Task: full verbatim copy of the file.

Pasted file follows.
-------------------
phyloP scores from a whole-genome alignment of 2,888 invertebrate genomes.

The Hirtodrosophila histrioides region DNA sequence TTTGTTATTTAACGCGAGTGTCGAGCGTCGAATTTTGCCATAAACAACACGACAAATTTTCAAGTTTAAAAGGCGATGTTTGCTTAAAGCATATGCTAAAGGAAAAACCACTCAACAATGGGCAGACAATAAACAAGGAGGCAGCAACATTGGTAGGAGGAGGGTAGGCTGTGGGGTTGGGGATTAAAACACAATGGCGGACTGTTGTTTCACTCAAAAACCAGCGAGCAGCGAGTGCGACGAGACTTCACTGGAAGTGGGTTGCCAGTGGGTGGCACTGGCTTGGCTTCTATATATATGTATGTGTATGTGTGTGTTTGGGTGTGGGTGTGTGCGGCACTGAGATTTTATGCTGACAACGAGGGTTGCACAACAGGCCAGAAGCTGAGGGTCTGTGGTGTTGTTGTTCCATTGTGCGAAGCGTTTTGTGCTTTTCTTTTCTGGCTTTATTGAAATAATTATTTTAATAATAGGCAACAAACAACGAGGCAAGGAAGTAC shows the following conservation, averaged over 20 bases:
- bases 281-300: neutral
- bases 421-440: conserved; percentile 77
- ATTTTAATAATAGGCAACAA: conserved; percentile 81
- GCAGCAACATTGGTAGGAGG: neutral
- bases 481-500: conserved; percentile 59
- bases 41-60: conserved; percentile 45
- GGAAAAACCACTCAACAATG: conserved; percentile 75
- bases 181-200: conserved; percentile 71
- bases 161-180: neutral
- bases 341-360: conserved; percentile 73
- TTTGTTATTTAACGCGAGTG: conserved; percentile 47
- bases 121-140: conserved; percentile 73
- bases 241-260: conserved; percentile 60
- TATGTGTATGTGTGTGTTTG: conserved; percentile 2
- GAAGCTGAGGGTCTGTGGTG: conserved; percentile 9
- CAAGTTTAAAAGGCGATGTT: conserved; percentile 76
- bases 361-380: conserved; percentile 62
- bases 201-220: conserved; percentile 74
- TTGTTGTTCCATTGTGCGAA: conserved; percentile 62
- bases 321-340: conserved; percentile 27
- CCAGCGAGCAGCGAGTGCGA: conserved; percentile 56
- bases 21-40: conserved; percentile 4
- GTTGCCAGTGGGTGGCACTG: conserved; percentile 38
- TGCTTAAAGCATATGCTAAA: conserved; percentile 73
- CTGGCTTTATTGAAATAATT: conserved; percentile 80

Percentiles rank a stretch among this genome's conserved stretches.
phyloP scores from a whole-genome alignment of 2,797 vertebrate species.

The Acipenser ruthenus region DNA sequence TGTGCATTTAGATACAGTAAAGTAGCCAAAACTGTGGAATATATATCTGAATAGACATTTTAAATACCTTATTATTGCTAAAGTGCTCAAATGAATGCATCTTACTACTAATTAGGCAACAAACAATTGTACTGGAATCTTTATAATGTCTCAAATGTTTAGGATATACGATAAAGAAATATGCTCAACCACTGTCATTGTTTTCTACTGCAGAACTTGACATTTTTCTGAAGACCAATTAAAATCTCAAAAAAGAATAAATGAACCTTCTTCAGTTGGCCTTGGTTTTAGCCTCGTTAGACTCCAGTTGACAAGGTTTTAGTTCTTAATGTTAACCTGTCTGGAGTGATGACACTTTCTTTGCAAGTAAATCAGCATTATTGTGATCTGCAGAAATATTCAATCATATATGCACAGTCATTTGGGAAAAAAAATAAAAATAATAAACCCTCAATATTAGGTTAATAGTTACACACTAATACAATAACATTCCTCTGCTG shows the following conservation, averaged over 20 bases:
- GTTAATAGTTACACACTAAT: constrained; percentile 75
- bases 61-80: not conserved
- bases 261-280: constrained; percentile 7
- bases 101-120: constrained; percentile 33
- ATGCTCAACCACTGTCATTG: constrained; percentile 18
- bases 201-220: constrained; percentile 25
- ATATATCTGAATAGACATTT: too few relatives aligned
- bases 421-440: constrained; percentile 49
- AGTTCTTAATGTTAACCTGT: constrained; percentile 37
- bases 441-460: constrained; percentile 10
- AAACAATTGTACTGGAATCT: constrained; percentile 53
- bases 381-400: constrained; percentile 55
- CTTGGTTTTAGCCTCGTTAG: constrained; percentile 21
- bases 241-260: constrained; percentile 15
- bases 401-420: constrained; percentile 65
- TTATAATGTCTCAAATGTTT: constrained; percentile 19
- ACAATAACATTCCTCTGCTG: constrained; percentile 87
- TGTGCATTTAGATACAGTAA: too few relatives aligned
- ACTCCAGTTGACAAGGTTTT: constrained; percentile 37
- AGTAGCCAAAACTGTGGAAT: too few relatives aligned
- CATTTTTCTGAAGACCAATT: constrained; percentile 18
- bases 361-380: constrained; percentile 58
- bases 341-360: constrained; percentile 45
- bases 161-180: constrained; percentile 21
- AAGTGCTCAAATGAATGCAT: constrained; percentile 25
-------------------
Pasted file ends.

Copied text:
phyloP scores from a whole-genome alignment of 2,888 invertebrate genomes.

The Hirtodrosophila histrioides region DNA sequence TTTGTTATTTAACGCGAGTGTCGAGCGTCGAATTTTGCCATAAACAACACGACAAATTTTCAAGTTTAAAAGGCGATGTTTGCTTAAAGCATATGCTAAAGGAAAAACCACTCAACAATGGGCAGACAATAAACAAGGAGGCAGCAACATTGGTAGGAGGAGGGTAGGCTGTGGGGTTGGGGATTAAAACACAATGGCGGACTGTTGTTTCACTCAAAAACCAGCGAGCAGCGAGTGCGACGAGACTTCACTGGAAGTGGGTTGCCAGTGGGTGGCACTGGCTTGGCTTCTATATATATGTATGTGTATGTGTGTGTTTGGGTGTGGGTGTGTGCGGCACTGAGATTTTATGCTGACAACGAGGGTTGCACAACAGGCCAGAAGCTGAGGGTCTGTGGTGTTGTTGTTCCATTGTGCGAAGCGTTTTGTGCTTTTCTTTTCTGGCTTTATTGAAATAATTATTTTAATAATAGGCAACAAACAACGAGGCAAGGAAGTAC shows the following conservation, averaged over 20 bases:
- bases 281-300: neutral
- bases 421-440: conserved; percentile 77
- ATTTTAATAATAGGCAACAA: conserved; percentile 81
- GCAGCAACATTGGTAGGAGG: neutral
- bases 481-500: conserved; percentile 59
- bases 41-60: conserved; percentile 45
- GGAAAAACCACTCAACAATG: conserved; percentile 75
- bases 181-200: conserved; percentile 71
- bases 161-180: neutral
- bases 341-360: conserved; percentile 73
- TTTGTTATTTAACGCGAGTG: conserved; percentile 47
- bases 121-140: conserved; percentile 73
- bases 241-260: conserved; percentile 60
- TATGTGTATGTGTGTGTTTG: conserved; percentile 2
- GAAGCTGAGGGTCTGTGGTG: conserved; percentile 9
- CAAGTTTAAAAGGCGATGTT: conserved; percentile 76
- bases 361-380: conserved; percentile 62
- bases 201-220: conserved; percentile 74
- TTGTTGTTCCATTGTGCGAA: conserved; percentile 62
- bases 321-340: conserved; percentile 27
- CCAGCGAGCAGCGAGTGCGA: conserved; percentile 56
- bases 21-40: conserved; percentile 4
- GTTGCCAGTGGGTGGCACTG: conserved; percentile 38
- TGCTTAAAGCATATGCTAAA: conserved; percentile 73
- CTGGCTTTATTGAAATAATT: conserved; percentile 80

Percentiles rank a stretch among this genome's conserved stretches.
phyloP scores from a whole-genome alignment of 2,797 vertebrate species.

The Acipenser ruthenus region DNA sequence TGTGCATTTAGATACAGTAAAGTAGCCAAAACTGTGGAATATATATCTGAATAGACATTTTAAATACCTTATTATTGCTAAAGTGCTCAAATGAATGCATCTTACTACTAATTAGGCAACAAACAATTGTACTGGAATCTTTATAATGTCTCAAATGTTTAGGATATACGATAAAGAAATATGCTCAACCACTGTCATTGTTTTCTACTGCAGAACTTGACATTTTTCTGAAGACCAATTAAAATCTCAAAAAAGAATAAATGAACCTTCTTCAGTTGGCCTTGGTTTTAGCCTCGTTAGACTCCAGTTGACAAGGTTTTAGTTCTTAATGTTAACCTGTCTGGAGTGATGACACTTTCTTTGCAAGTAAATCAGCATTATTGTGATCTGCAGAAATATTCAATCATATATGCACAGTCATTTGGGAAAAAAAATAAAAATAATAAACCCTCAATATTAGGTTAATAGTTACACACTAATACAATAACATTCCTCTGCTG shows the following conservation, averaged over 20 bases:
- GTTAATAGTTACACACTAAT: constrained; percentile 75
- bases 61-80: not conserved
- bases 261-280: constrained; percentile 7
- bases 101-120: constrained; percentile 33
- ATGCTCAACCACTGTCATTG: constrained; percentile 18
- bases 201-220: constrained; percentile 25
- ATATATCTGAATAGACATTT: too few relatives aligned
- bases 421-440: constrained; percentile 49
- AGTTCTTAATGTTAACCTGT: constrained; percentile 37
- bases 441-460: constrained; percentile 10
- AAACAATTGTACTGGAATCT: constrained; percentile 53
- bases 381-400: constrained; percentile 55
- CTTGGTTTTAGCCTCGTTAG: constrained; percentile 21
- bases 241-260: constrained; percentile 15
- bases 401-420: constrained; percentile 65
- TTATAATGTCTCAAATGTTT: constrained; percentile 19
- ACAATAACATTCCTCTGCTG: constrained; percentile 87
- TGTGCATTTAGATACAGTAA: too few relatives aligned
- ACTCCAGTTGACAAGGTTTT: constrained; percentile 37
- AGTAGCCAAAACTGTGGAAT: too few relatives aligned
- CATTTTTCTGAAGACCAATT: constrained; percentile 18
- bases 361-380: constrained; percentile 58
- bases 341-360: constrained; percentile 45
- bases 161-180: constrained; percentile 21
- AAGTGCTCAAATGAATGCAT: constrained; percentile 25